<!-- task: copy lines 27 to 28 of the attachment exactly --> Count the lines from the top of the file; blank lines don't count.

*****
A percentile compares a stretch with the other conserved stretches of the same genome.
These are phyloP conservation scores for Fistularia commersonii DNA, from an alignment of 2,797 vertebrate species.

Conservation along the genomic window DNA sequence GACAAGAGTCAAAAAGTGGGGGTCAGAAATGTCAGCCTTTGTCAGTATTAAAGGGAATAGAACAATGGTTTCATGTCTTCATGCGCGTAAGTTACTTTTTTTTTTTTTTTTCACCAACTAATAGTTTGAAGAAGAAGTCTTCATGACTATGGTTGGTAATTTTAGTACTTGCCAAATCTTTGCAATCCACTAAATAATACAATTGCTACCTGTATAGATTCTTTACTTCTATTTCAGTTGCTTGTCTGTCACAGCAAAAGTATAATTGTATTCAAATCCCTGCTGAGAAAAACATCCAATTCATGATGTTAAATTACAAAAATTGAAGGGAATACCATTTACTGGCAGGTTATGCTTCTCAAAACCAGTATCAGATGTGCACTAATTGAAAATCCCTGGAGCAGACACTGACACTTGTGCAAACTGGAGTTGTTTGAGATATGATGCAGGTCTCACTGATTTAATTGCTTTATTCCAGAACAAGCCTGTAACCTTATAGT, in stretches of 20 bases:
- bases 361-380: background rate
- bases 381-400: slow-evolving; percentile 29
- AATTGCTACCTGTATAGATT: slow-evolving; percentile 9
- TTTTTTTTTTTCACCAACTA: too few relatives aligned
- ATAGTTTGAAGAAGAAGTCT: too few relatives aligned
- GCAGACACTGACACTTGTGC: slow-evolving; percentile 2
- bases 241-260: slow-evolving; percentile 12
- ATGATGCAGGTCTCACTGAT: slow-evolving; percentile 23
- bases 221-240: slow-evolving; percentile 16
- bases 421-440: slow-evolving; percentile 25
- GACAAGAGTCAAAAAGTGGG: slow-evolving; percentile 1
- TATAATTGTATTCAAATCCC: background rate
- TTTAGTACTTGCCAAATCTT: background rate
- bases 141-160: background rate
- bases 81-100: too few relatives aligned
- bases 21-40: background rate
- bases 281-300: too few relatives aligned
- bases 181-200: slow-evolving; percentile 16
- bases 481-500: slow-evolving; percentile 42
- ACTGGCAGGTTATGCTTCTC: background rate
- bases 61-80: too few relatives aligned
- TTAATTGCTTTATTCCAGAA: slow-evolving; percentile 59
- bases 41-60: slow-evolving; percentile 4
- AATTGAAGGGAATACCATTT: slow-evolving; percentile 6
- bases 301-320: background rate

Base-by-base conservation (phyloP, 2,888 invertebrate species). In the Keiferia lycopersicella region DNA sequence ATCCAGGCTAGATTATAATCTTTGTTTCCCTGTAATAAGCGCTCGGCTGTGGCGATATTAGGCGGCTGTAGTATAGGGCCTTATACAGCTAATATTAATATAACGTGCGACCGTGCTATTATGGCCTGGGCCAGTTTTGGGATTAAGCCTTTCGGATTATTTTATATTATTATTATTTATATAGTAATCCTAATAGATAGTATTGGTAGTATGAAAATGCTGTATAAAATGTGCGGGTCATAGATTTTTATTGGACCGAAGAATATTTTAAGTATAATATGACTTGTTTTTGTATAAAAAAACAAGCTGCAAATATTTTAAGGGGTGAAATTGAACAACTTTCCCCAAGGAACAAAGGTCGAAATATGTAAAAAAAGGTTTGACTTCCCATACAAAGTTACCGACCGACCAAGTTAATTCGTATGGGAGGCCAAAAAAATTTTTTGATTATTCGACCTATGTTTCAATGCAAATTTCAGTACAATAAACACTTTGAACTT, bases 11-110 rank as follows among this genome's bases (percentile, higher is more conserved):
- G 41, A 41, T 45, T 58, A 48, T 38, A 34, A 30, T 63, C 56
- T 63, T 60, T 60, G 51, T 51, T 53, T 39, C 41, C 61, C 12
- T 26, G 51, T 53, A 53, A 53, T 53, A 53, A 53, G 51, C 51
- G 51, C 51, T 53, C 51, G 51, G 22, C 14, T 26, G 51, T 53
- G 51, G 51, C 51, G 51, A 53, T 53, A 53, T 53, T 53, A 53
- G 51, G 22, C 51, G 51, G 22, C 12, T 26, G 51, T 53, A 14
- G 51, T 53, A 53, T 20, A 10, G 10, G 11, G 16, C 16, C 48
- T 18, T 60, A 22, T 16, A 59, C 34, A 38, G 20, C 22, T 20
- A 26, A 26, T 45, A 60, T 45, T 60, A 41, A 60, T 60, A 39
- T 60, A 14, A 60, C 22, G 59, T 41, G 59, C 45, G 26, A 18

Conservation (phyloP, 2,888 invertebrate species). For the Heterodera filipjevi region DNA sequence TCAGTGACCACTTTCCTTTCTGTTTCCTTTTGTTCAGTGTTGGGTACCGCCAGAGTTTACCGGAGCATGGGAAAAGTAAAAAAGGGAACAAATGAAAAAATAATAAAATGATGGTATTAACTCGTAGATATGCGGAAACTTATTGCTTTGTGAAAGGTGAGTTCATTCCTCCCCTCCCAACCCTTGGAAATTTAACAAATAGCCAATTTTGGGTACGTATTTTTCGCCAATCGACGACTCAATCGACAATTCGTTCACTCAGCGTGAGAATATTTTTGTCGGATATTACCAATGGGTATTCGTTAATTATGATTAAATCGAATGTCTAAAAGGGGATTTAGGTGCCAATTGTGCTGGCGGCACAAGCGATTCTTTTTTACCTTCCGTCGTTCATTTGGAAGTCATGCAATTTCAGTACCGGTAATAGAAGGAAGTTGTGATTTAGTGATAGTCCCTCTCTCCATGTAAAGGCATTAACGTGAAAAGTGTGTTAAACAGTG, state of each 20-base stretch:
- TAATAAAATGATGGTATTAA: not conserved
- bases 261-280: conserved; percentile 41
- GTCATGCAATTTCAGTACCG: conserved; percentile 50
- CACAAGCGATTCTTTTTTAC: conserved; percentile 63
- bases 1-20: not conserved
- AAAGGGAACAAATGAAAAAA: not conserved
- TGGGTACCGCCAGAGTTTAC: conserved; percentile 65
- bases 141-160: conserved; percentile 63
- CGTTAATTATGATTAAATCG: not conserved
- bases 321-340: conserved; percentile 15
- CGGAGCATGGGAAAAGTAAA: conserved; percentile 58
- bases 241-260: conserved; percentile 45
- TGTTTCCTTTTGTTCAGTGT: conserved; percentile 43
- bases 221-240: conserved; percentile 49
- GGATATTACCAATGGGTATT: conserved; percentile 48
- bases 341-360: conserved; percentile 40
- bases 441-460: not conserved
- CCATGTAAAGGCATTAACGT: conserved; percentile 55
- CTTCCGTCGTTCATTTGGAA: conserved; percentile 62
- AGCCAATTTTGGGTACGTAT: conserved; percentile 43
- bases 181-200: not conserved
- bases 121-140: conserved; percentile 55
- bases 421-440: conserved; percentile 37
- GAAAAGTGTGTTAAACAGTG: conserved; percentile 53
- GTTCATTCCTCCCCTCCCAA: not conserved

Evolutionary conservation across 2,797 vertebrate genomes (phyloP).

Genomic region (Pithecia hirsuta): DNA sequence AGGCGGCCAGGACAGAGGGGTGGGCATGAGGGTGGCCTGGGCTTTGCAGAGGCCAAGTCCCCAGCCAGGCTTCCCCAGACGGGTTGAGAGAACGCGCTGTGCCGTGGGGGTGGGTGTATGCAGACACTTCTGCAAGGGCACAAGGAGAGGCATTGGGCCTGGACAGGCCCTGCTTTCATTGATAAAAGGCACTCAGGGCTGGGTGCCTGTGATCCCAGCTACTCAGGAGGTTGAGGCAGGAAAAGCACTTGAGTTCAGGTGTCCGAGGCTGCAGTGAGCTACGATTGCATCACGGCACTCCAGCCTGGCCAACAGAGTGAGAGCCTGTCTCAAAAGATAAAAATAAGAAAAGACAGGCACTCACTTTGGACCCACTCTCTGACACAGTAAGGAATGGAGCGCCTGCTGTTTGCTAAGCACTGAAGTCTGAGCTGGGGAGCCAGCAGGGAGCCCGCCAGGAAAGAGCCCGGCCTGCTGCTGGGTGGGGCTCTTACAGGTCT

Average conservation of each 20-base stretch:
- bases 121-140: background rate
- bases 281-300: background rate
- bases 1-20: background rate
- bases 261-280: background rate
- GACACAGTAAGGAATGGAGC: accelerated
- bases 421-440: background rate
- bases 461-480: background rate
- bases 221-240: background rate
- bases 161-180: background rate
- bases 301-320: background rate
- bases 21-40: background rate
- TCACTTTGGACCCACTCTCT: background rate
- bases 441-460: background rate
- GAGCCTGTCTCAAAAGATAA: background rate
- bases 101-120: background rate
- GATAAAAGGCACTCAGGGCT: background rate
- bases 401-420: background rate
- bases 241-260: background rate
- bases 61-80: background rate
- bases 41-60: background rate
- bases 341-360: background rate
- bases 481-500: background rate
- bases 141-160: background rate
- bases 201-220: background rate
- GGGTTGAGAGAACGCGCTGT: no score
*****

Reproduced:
- AATTGAAGGGAATACCATTT: slow-evolving; percentile 6
- bases 301-320: background rate